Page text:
The Election Set-Up
The June 2018 elections showed a tripartite structure. In order to retain its parliamentary majority, the incumbent AKP entered into the electoral People’s Alliance (Cumhur İttifakı), comprising the far-right MHP and the fringe, conservative nationalist Great Unity Party (Büyük Birlik Partisi, BBP). In reaction, the opposition formed the unlikely Nation’s Alliance (Millet İttifakı), comprising the secular CHP, the centrist/nationalist IP, the Islamist Felicity Party (Saadet Partisi, SP), and the center-right Democrat Party (Demokrat Parti, DP). The last two are rather minor parties, but retain symbolic value that would work against Erdoğan’s plan to reduce the elections into a right versus left, or religious versus secular polarisation. The left/pro-Kurdish HDP ran as a third force; however, so as not to alienate nationalist voters, it was not accepted into the Nation’s Alliance. The presidential elections saw an abundance of competent candidates. The People’s Alliance united around Erdoğan’s candidacy, whereas opposition parties ran with their own presidential candidates:
CHP – Muharrem İnce, IP – Meral Akşener, SP – Temel Karamollaoğlu, and HDP – Selahattin Demirtaş.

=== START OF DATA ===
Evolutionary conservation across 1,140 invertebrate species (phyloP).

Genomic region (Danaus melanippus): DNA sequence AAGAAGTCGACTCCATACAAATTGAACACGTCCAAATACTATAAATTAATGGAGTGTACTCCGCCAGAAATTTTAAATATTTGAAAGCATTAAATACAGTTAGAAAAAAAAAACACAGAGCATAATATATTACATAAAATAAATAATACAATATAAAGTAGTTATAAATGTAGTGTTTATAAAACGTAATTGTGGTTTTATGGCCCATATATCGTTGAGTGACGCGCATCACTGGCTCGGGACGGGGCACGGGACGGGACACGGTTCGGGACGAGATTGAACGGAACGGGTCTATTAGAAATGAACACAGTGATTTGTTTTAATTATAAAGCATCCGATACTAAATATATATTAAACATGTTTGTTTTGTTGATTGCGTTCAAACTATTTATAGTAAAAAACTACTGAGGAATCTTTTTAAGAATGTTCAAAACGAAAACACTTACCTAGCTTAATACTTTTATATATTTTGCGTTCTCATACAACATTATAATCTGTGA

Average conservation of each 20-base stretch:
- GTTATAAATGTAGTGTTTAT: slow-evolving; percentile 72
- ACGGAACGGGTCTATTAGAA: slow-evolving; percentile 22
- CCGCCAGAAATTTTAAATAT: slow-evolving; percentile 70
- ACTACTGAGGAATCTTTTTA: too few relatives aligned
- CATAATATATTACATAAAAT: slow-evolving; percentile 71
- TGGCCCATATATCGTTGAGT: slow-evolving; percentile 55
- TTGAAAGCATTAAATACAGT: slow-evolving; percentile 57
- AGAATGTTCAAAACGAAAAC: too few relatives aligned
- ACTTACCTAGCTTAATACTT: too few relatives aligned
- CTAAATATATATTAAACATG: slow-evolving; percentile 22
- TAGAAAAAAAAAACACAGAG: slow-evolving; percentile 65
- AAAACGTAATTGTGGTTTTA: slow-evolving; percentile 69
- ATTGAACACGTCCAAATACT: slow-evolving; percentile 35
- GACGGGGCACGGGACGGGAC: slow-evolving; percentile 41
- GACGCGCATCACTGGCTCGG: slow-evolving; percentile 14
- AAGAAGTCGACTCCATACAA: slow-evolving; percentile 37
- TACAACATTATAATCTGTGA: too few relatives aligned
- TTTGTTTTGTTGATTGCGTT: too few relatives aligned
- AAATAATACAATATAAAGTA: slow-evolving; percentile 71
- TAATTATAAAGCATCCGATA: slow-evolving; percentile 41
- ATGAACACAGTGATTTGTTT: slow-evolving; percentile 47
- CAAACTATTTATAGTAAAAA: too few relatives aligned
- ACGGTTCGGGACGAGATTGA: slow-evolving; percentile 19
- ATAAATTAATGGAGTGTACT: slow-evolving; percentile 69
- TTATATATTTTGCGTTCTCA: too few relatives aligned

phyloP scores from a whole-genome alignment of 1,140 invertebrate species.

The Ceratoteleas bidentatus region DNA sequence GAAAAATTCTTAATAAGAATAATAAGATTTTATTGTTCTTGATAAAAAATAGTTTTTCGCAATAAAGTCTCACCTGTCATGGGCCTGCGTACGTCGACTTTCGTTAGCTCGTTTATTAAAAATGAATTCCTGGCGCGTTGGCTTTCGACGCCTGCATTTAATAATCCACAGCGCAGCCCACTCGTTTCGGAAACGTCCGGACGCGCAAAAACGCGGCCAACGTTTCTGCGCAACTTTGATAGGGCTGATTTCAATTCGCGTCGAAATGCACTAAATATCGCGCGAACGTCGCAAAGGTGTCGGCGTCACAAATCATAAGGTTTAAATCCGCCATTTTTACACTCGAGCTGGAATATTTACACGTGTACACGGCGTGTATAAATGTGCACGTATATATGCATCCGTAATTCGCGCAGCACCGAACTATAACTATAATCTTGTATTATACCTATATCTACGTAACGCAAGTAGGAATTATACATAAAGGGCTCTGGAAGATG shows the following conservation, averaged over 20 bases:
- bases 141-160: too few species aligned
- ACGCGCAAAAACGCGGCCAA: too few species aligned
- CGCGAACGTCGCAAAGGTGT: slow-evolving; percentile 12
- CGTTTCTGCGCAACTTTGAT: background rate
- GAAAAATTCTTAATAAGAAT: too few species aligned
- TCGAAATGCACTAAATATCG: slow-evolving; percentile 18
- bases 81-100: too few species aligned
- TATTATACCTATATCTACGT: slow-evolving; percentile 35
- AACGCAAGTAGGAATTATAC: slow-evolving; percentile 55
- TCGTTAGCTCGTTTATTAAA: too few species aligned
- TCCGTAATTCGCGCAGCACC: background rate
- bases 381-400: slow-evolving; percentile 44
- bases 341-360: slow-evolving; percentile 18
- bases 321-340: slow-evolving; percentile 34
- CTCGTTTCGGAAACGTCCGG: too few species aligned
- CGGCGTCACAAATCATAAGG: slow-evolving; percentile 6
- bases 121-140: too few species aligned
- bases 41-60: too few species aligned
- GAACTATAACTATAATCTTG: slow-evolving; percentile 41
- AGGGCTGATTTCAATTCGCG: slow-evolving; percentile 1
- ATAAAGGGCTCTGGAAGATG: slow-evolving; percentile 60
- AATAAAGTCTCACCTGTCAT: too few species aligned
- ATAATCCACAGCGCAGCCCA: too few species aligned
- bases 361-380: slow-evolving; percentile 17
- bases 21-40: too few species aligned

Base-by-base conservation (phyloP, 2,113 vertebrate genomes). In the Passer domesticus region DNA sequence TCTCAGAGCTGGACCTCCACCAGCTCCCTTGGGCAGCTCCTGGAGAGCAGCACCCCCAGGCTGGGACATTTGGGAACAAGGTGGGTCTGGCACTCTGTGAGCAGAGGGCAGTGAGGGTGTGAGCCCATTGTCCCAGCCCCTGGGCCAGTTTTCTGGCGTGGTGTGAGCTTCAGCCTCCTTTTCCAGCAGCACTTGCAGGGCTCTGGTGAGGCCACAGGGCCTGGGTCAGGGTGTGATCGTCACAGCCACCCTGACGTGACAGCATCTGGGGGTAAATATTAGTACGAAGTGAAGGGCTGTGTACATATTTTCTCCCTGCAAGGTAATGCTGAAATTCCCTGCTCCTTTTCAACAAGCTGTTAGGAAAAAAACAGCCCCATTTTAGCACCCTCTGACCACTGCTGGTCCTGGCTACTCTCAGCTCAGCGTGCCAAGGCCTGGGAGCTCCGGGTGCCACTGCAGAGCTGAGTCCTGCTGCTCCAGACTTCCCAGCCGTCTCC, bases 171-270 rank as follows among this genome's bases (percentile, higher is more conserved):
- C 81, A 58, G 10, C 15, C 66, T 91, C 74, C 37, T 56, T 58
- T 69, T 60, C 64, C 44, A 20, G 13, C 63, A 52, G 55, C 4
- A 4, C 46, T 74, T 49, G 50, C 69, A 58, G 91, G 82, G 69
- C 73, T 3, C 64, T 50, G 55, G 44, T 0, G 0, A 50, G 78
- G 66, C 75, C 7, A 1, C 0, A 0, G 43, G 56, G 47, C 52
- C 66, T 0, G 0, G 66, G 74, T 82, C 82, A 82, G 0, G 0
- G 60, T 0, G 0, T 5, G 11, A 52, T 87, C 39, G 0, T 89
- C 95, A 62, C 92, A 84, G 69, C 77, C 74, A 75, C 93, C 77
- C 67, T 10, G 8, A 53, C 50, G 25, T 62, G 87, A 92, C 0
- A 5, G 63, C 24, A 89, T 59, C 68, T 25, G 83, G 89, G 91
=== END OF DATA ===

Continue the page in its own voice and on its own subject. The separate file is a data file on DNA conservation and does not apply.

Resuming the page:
The mission report of the Organization for Security and Co-operation in Europe (OSCE) noted the “lack of conditions for contestants to compete on an equal basis” (2018). In fact, the considerable level of contentiousness in Turkey’s twin elections does not necessarily qualify them as true competitions. Contentiousness does not equal political competition, which requires several other conditions, such as electoral vulnerability (the incumbent’s safety of tenure), availability (electoral elasticity to change party preferences), and decidability (different parties communicating their clearly distinguishable offers to the electorate) (Bartolini 1999). In the June 2018 presidential and general elections, the government hindered these elements through various means.